What, then, is the basis upon which the tax is to be computed? Is it the share stock held by individuals, or is it the capital held by the corporation? The tax is upon the corporation. It would seem to follow that the amount of the tax is to be measured by something that the corporation owns. A franchise stock corporation owns three things: 1. Its capital, existing in money or property. 2. Its surplus, if any. 3. Its franchise. The franchise is the thing taxed, and the tax is "computed upon the basis of the amount of its capital stock employed within the state." The share stock, or, in other words, the paper certificates held and owned by individuals, are not employed within this state. It is the capital represented by such certificates that is so employed. The total share stock of a domestic corporation may be held by non-residents, and yet all of its capital may be employed within the state. In such a case there would be absolutely no basis for taxation, unless the capital of the corporation instead of the share stock held by its members is the thing upon which the tax is to be computed. In construing this section of the Corporation Tax Law, the authorized issue of the share stock of a corporation needs to be considered only as fixing the limit beyond which a corporate franchise cannot be taxed in a case where all of the corporate capital is employed within this state. This court has held that the term "Capital Stock," as used in statutes similar to the one under consideration, means, not share stock, but the property of the corporation contributed by its stockholders, or otherwise obtained by it, to the extent required in its charter. ( Williams v. West. Union Tel. Co., 93 N.Y. 162.) The expression "Capital Stock" is often loosely used in speech, and sometimes in statutory phraseology, to denote capital and nothing more. ( State v. Morristown Fire Assn., 23 N.J.L. 195.) In Burrall v. Bushwick R.R. Co. ( 75 N.Y. 211) capital stock was defined as "money or property which is put in a single corporate fund by those who, by subscription therefor, become members of a corporate body." "Capital Stock" and "Capital" are practically the equivalent of each other when considered as a basis for a franchise tax.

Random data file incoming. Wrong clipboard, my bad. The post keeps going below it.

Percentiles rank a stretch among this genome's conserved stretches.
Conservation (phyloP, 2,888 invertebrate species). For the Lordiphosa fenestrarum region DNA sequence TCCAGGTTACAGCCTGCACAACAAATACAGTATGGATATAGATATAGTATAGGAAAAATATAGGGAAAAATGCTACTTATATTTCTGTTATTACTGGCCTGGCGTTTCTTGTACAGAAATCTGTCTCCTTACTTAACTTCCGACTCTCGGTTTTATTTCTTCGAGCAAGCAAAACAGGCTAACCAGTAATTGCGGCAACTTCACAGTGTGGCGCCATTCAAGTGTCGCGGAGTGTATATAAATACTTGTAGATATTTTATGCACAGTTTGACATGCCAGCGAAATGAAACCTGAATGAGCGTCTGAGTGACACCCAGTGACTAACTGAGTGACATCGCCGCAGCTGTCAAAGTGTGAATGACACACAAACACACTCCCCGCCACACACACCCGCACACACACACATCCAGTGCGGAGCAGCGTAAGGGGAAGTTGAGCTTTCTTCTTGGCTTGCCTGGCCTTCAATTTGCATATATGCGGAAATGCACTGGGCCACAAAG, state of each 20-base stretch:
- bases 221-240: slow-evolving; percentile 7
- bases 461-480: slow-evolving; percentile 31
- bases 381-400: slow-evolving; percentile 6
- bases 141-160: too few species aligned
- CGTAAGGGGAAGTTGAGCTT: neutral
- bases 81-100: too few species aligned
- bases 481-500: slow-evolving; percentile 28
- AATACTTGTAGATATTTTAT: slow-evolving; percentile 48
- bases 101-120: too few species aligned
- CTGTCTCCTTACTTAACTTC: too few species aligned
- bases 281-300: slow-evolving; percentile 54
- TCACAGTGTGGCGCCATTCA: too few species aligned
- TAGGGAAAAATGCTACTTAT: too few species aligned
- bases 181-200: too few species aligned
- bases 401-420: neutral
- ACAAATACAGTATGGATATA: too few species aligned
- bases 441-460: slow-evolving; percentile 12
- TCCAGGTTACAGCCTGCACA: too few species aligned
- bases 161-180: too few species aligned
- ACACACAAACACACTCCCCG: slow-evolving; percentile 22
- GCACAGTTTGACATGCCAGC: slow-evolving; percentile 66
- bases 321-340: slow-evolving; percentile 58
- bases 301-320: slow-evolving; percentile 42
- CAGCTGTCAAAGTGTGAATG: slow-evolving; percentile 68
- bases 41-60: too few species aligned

The second question to be considered is whether the bonds of the United States, and of the railroads above mentioned, and of the New York Times, held by the relator within this state, are to be treated as capital employed within this state and, therefore, as a part of the basis upon which the relator's franchise tax is to be computed. If these bonds were purchased with capital as distinguished from surplus, they furnish a proper basis for taxation ( People ex rel. Edison El. Light Co. v. Campbell, 138 N.Y. 543); and so, if they were bought with surplus they are not a basis for taxation. ( People ex rel. United Verde Copper Co. v. Roberts, 156 N.Y. 585.)
The comptroller has included these bonds in the list of assets that represent capital for the purpose of franchise taxation. There is nothing to show that they were bought with surplus. The relator does, it is true, claim that they were bought with surplus, but its contention is founded upon nothing more than an argument to the effect that because it has more assets than share stock, there must be a presumption that capital would be invested in properties relating to its business, while surplus would naturally be invested in safe interest-bearing securities. We can indulge in no such presumption, but if we could it would be of no avail as against the comptroller's decision, which should not be disturbed unless clearly erroneous. ( People ex rel. American C. D. Co. v. Wemple, 129 N.Y. 558.)